What advice can you give to women who want to enter the renewable energy sector?
Women can understand the burden of women, and they can provide a gender-based solution, as they know the problem. I encourage women to enter the renewable energy sector and be able to innovate better solutions. As they are the primary users, they should decide on their and their children's future. They need to capture this purpose because it gives energy. Don't focus on what you do, but focus on why you do it. Focus on the impact that their role is indispensable, it is not replaceable. We need more women [in this field] as they bring unique solutions.
What are some barriers or obstacles women face in the renewable energy sector?
The main obstacle is not the sector by itself; the obstacle is the journey to get there. But after women get there, obstacles are pretty much the same with male counterparts, with what happens in other engineering sectors. So to get there, they are not preferred by the sector leaders [in the first place], as there is an assumption that 'it is not the best career for women'. There is a society that claims women are created or are only responsible for taking care of their homes alone, especially in a patriarchal culture like Ethiopia.
Sometimes women have to make choices themselves from home-making or being successful in science fields by excelling in all of their activities. They need to prove that they are capable [of achieving great things]. I believe that no one wants to attach themselves with less competent ones. They should be excellent at home caring and excellent in the market place as well. They should put the light on themselves. But I don't think the barriers will make them stay back, they are steppingstones to explore the next opportunity of their lives.
What kind of conditions would enable women to partake in the renewable energy sector more?
Inclusion is essential when we talk about bringing energy-related solutions. Women have a bigger stake not to have men tailored solutions; women should be included, consulted. We need to be included as a stakeholder in policy discussion, empowerment. Recognizing their condition, women focus on awareness-raising, mainstreaming women's issues in projects which will make them select the RE sector, and to teach their children about it. Besides, we need a platform to show role models. The younger girls will be motivated then.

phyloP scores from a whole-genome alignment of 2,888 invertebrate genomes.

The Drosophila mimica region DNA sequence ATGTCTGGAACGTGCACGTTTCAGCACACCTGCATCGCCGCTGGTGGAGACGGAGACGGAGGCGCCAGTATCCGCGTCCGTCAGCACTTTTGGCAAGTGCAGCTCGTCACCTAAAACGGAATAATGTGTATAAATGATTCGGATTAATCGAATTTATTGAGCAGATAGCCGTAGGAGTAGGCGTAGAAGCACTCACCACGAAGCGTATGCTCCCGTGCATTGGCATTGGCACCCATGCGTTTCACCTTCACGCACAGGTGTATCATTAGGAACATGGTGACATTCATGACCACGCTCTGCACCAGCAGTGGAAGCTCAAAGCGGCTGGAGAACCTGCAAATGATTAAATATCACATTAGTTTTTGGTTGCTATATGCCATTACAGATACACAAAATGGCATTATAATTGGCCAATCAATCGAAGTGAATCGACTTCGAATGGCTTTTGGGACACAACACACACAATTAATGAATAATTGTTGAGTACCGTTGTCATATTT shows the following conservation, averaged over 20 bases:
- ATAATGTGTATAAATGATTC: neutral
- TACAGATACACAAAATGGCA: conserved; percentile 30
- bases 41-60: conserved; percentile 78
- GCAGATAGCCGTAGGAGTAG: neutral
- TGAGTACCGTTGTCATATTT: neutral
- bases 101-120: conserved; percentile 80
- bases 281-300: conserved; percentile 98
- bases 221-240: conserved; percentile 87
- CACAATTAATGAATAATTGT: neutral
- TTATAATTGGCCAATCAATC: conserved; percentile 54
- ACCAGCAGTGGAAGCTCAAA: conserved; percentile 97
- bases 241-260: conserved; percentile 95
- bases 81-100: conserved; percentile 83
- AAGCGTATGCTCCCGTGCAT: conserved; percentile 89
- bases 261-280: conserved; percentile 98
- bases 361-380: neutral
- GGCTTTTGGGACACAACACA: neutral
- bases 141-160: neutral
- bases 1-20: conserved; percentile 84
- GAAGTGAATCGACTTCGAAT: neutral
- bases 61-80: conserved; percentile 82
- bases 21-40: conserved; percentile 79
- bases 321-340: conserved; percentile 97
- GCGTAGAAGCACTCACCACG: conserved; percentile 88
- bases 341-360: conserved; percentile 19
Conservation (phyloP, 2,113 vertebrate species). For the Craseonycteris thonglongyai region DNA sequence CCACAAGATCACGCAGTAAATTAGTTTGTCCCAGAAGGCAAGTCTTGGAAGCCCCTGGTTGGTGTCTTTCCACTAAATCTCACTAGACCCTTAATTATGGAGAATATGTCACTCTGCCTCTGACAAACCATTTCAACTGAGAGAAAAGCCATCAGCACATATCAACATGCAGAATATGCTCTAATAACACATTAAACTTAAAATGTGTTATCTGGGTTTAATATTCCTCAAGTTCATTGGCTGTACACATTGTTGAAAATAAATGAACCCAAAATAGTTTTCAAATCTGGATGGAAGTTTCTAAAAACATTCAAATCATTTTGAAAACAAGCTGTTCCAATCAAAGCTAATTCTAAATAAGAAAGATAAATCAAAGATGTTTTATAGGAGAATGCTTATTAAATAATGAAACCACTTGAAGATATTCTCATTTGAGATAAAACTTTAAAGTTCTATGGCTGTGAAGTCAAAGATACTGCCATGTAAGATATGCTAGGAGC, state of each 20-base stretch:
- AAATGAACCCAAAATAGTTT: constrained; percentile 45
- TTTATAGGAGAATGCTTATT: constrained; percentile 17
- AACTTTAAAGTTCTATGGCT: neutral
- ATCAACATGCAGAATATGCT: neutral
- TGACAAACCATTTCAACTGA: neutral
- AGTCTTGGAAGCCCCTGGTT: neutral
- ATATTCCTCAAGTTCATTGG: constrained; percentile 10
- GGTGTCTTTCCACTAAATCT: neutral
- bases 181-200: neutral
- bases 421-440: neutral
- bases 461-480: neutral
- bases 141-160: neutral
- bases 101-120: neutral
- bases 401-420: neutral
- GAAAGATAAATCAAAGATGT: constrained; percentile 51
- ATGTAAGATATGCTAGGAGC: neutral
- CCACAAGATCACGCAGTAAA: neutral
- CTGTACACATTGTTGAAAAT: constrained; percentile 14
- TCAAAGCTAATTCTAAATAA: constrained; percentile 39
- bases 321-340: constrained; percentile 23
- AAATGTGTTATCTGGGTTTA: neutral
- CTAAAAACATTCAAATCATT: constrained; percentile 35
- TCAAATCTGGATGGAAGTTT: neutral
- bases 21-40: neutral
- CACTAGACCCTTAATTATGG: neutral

How do you think greater gender equity and participation in research can be achieved in STEM?
By making it mandatory [in schools]. As researchers, we need a story in each project. We need researches that tell stories of a community. Then, women will be more interested.
As a final remark, although you have so much going on, what are your future projects to empower women regarding their participation in the clean energy sector?
My next plan is to be involved in women energy entrepreneurs' incubation projects. I want to mobilize girls, researchers, and community leaders to develop innovative solutions with a viable business for energy supply in Ethiopia.
Desclaimer: This interview was conducted by and first pubished on SOLAR ENERGY ENGINEERING. eepBp feels compelled to share this important interview content to the Ethiopian audience and republished it here upon permission.